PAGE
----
The Rainy River Valley Safety Coalition is in the process of gathering safety-related statistics and information in anticipation of its strategic planning session coming up Tuesday, March 31 at La Place Rendez-Vous here.
“We’re in the process right now,” RRVSC administrative co-ordinator Grace Silander said Monday. “We’re gathering data on injury and illness statistics as far as safety risks go.”
She added the Northwestern Health Unit, Lakehead University, the Ministry of Transportation, and Safe Communities Canada are among the agencies currently working on data for the coalition.
Silander noted it’s been confirmed that Wendy French of Safe Communities Canada will be on hand, with the session by facilitated by Times’ publisher Jim Cumming.
The strategic planning session will run from 9 a.m.-3:30 p.m. Coffee and lunch will be included.
Those interested in attending are asked to RSVP by March 24, either by calling Silander at 274-3261 ext. 4500 or e-mailing her at email@example.com
Invitations have been sent out, and while the response has been a little slow so far, Silander said she’s hopeful the session will draw as many attendees as possible.
“If we have inadvertently missed anybody, you are invited for goodness sakes,” she stressed. “When you get this big, long list of people, it’s so easy to forget.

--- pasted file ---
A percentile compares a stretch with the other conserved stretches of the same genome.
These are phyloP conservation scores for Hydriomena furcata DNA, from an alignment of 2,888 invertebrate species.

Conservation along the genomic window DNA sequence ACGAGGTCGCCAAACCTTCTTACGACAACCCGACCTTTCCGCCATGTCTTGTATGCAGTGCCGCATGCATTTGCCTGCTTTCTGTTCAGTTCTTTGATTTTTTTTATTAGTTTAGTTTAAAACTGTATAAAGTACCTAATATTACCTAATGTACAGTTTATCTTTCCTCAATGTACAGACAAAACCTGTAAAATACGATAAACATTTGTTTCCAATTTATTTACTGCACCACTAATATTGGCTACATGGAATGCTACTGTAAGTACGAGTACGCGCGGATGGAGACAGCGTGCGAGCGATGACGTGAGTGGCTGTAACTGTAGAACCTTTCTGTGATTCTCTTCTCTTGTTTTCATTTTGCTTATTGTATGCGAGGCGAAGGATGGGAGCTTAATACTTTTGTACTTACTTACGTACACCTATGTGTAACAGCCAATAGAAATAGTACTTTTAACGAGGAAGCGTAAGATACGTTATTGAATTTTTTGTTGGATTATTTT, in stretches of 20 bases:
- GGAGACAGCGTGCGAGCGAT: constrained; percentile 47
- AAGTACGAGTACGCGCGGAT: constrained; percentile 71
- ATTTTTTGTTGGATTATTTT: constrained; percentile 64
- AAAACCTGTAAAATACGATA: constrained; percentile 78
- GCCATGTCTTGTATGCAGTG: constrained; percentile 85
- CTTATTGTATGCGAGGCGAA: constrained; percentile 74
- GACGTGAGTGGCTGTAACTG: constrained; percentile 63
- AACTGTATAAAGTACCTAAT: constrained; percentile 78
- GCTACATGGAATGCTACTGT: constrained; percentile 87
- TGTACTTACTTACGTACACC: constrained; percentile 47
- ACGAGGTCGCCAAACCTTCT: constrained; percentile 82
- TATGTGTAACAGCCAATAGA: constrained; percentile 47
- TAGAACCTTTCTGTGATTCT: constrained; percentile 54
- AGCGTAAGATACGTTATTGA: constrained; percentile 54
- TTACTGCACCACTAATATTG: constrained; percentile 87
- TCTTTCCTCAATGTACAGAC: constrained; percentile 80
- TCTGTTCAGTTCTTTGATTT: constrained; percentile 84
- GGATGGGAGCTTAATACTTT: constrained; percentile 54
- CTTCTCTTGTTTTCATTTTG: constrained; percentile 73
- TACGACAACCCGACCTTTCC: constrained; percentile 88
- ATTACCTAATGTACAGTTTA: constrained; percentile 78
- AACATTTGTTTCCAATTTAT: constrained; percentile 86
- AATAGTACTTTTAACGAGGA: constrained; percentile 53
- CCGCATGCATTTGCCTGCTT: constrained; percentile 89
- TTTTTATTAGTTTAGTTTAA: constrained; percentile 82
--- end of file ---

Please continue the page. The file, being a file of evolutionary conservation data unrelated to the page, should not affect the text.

“If you have received an invitation and you think of anybody else, share it—that’s what we want,” Silander added. “We want everybody we can get to be there to hear their voice.”
The invitation also is open to those who live outside the RRVSC’s catchment area (such as International Falls, Kenora, or Dryden) as they may are able to offer an outsider’s perspective.
The safety coalition is seeking the community’s help in setting goals and priorities for the future, and is holding the strategic planning session to get input.
Silander suggested those who plan to attend can start brainstorming now.
“If they can think of things, jot them down so they don’t forget them, so they can bring all their ideas to the table,” she noted. “One thing that this does do is give everybody a chance for input because there is a scoring method and everyone has input.”